First things first: You should understand that I'm not a gear head. I love my equipment as much as the next guy, but to me, these are just tools in the hands of someone who knows how to use them or not. I don't care about Nikon vs. Canon, I don't need a coffee mug shaped like my favorite lens, I don't want a wrist-band that looks like the lens barrel of my 24-70mm and I'm not about to wear a t-shirt that announces my brand-loyalty to the world.

So when I talk about gear and camera specs, I'm looking at it from a realistic, practical application type viewpoint. No MTF charts, no side-by-side images, no bias towards one brand - I'm giving it to you straight. I'm also trying to talk you out of spending more money, so listen up 😀

Alright, so let's get down to the nitty gritty: How many megapixels do you really need?

To put it simply, it all boils down to how big you want to print. Or better yet, how big you will print. That's a more realistic way to look at it. Because I would love to print gallery-quality billboards, but let's be honest, I'm not going to.

Let's look at some common print sizes and see how many megapixels you'd need to print that size natively (meaning straight out of the camera with no "blowing up" the image). These calculations are done with a 300 DPI print quality for all prints below 20" in the long edge and at 200 DPI for anything above 20" in the long edge. Why? Because that's how photo labs work.

But really, where do most people's images end up? Facebook, email, Flickr, etc. Not many people print very many of their images. It's almost all digital sharing now. So let's look at the megapixels required for some common digital sharing avenues.

So think about all your pictures and where they all end up. How often do you print 24x36? What about 16x24? How about anything above 8x12?

The truth of the matter is most people's pictures rarely end up larger than 8x12. Even fewer go above 16x24. Hardly any print at 20x30 or larger. Of course I'm not talking about professional photographers, but even then, anything above 16x24 isn't the lion's share of their work.

But let's say you do want the ability to print all the way up to 30x45. Does that mean you need a 54 megapixel camera? No! Of course not! 54 megapixels is what you'd need to print straight out of the camera at 30x45 with loupe-worthy detail. You don't need that. With just a little blowing up of the file using software like Alien Skin Software's Blow Up (that's what I use) or Photoshop's built-in resizing tool, you can get great results from 18 megapixels. I know that sounds hard to believe, but I've printed at 30x45 from my 12.8 megapixel camera with results that were good enough to sell as fine art pieces to an art buyer.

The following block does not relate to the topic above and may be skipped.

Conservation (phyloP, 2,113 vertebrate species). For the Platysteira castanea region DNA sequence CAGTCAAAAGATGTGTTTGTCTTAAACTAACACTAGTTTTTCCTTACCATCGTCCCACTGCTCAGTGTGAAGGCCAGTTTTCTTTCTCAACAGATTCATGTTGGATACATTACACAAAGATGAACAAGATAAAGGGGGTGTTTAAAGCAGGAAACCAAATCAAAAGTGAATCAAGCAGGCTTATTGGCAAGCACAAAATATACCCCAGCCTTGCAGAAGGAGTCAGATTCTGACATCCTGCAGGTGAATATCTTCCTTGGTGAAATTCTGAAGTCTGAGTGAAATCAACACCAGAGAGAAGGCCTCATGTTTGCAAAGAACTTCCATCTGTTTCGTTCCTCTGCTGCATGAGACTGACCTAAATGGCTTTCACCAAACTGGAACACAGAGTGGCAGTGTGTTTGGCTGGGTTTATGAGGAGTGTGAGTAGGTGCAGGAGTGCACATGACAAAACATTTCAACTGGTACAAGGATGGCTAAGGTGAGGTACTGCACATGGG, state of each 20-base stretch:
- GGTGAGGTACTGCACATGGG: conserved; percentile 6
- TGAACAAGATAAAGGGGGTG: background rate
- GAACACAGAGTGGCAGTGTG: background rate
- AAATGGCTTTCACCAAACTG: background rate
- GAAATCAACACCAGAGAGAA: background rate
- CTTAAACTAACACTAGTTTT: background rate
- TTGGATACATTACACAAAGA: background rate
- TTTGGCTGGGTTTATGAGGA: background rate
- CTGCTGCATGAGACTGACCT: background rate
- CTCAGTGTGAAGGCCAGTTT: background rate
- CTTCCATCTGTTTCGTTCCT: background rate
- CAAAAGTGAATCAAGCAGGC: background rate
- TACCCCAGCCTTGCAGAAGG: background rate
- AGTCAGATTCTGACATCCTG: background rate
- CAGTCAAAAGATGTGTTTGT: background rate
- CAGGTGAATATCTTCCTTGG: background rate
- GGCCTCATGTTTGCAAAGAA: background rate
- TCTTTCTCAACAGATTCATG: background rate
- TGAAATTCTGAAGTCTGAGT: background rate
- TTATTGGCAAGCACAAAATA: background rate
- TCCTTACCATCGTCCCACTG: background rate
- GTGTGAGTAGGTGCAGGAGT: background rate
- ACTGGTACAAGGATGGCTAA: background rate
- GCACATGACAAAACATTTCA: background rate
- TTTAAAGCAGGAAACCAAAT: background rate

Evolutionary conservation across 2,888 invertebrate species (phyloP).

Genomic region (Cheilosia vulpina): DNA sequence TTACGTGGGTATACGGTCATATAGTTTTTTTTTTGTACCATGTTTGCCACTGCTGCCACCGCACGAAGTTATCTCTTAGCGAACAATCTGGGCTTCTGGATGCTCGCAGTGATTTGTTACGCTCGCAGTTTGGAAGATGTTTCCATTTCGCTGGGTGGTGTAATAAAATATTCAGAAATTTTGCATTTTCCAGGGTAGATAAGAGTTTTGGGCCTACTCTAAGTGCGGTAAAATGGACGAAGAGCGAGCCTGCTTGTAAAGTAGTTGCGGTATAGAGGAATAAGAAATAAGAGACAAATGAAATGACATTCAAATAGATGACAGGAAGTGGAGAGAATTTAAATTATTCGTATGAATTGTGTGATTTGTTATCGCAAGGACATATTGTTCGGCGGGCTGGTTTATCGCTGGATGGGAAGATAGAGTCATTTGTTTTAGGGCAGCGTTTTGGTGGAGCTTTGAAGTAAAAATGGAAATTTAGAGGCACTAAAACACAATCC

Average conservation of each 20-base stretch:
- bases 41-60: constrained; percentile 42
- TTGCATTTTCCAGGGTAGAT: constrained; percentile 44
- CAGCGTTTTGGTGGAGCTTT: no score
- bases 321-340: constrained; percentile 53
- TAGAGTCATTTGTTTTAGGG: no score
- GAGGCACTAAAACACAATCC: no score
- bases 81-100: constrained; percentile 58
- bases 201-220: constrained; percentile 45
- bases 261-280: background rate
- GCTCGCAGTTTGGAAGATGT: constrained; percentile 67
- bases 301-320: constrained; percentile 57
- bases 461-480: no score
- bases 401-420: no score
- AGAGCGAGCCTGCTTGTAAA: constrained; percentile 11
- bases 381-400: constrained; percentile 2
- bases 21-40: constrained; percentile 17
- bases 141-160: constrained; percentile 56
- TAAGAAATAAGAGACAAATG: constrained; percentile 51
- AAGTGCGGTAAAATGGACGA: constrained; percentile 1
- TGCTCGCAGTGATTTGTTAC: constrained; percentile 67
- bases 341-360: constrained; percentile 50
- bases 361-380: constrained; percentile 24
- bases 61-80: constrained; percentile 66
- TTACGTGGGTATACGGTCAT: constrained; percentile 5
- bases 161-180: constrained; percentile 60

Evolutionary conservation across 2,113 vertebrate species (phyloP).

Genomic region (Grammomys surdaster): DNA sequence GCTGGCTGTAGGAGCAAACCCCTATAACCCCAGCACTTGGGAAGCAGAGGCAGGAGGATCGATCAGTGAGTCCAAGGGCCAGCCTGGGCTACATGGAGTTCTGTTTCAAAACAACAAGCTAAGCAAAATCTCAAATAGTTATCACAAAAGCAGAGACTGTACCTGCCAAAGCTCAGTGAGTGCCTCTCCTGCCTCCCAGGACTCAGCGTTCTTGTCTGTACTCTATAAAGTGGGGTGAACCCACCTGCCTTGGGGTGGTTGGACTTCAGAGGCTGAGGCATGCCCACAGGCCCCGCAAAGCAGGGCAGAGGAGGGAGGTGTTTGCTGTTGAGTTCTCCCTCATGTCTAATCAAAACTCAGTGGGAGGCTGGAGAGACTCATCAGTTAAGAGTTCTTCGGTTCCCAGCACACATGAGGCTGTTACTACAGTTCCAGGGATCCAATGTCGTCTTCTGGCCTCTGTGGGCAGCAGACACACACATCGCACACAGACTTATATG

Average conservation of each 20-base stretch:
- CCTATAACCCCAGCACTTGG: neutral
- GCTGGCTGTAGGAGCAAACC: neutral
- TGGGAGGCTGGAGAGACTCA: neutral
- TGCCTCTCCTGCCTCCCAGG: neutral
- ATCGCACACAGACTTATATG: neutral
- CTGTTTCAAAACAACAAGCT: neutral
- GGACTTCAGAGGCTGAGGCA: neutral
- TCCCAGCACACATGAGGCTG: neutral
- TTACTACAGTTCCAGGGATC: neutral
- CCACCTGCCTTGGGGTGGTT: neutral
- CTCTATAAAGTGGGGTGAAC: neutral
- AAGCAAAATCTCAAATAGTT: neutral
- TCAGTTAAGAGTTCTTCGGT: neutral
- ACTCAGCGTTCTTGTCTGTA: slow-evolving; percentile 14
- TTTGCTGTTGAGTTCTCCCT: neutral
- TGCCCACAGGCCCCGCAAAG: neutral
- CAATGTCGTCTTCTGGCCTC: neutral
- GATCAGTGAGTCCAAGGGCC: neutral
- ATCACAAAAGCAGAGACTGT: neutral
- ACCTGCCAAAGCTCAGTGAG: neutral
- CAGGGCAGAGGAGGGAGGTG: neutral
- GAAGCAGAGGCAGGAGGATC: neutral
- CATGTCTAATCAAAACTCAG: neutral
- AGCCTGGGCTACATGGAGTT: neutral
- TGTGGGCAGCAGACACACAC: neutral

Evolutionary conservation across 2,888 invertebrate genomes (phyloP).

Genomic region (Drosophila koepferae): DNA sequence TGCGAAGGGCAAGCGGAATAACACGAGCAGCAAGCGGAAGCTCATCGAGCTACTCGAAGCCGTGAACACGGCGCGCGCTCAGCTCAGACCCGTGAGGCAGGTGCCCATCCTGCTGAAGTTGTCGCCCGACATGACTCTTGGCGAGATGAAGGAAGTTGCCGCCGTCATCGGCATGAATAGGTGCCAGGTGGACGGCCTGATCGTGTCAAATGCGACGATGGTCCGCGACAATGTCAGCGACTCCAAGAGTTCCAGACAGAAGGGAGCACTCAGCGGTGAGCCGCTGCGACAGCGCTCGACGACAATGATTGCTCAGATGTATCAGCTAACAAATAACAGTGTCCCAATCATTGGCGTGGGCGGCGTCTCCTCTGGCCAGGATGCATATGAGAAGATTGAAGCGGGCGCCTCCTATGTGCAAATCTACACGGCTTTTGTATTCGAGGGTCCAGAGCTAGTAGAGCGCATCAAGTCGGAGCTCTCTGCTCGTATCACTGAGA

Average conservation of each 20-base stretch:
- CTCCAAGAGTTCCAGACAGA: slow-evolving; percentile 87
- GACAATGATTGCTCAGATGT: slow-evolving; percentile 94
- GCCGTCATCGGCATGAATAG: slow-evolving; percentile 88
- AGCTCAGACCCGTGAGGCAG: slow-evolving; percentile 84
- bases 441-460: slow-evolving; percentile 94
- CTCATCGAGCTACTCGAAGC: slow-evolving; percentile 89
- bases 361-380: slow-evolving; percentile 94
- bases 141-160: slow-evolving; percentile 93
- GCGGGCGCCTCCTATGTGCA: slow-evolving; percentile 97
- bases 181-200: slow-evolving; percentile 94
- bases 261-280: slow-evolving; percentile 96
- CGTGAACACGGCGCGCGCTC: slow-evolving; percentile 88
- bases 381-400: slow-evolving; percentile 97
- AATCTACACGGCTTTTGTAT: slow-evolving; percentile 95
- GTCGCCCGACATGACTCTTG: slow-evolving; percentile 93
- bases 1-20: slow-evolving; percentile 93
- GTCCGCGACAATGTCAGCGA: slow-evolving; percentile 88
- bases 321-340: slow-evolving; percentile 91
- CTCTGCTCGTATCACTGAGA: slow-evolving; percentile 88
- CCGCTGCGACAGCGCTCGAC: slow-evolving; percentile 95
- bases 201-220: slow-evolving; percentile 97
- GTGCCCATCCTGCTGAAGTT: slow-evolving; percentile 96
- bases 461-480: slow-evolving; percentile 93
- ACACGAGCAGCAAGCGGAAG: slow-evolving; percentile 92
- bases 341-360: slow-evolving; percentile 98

The quality of a blown-up file definitely isn't as good as a native 54 megapixel file, but trust me, the difference in quality isn't worth the $31,000 price tag. Plus, you have to realize that larger prints are always viewed from further away. A huge 30x45 print isn't meant to be viewed from 3 inches away. People will look at it from whatever distance allows them to see the entire image. The bigger the image, the further back they need to be. And the further back the viewer is, the better the quality will look.

I print gallery-quality 20x30 prints all the time from my 12.8 megapixel files. That means I blow my files up to nearly double the original size and the results are great!

But if you have the money, why not buy the highest-megapixel camera you can? Well, there are a couple drawbacks to having a ton of megapixels. The first is measurable and obvious: more megapixels means bigger files. Bigger files means more memory cards and more hard drive space. For instance, my 12.8 megapixel camera produces RAW files in the neighborhood of 13 MB. So, I can fit around 79 photos in 1 GB. A 21.1 megapixel RAW file is around 25 MB. So, you could fit 41 images in 1 GB. And the Nikon D800 with its 36.3 megapixel sensor will produce RAW files around 40 MB. That will give you a mere 26 images in 1 gigabyte. That's less than a roll of film!

Given that memory cards and hard drives are pretty cheap nowadays, that might not be a big deal to you. But the other thing that people fail to acknowledge is the extra strain on your computer. Processing 36 megapixel RAW files will take quite a bit more computer power than processing 12 megapixel RAW files. Your computer will act sluggish when you work and you'll have a harder time running multiple programs at once. You may have to get a new computer altogether.

Another drawback to ultra-high megapixels is a little less measurable but, ultimately, much more expensive.

An ultra-high resolution sensor will create ultra-high resolution images that, when viewed 100% on the computer, will reveal every single little flaw in your lenses, subjects and your technique. Your 18-135mm lens that looked great on your 18 megapixel camera suddenly looks a little soft at 36 megapixels. Also, all those little blemishes that make us all human now look like huge blemishes!

This will lead to new, more expensive lenses in that never-ending quest for perfect sharpness and lots of extra Photoshop time removing blemishes. And it will all be for nothing, because although now your 36 megapixel images look great at 100% on your computer, all of your money spent on top-notch lenses and Photoshop plugins will be lost on the 0.7 megapixel file you sized-down for email and Facebook.

So really, don't put down a deposit on the D800 just yet. You probably only need about 18 megapixels at most. No reason shelling out $3000-$4000 so you can throw away half your megapixels with every image you take.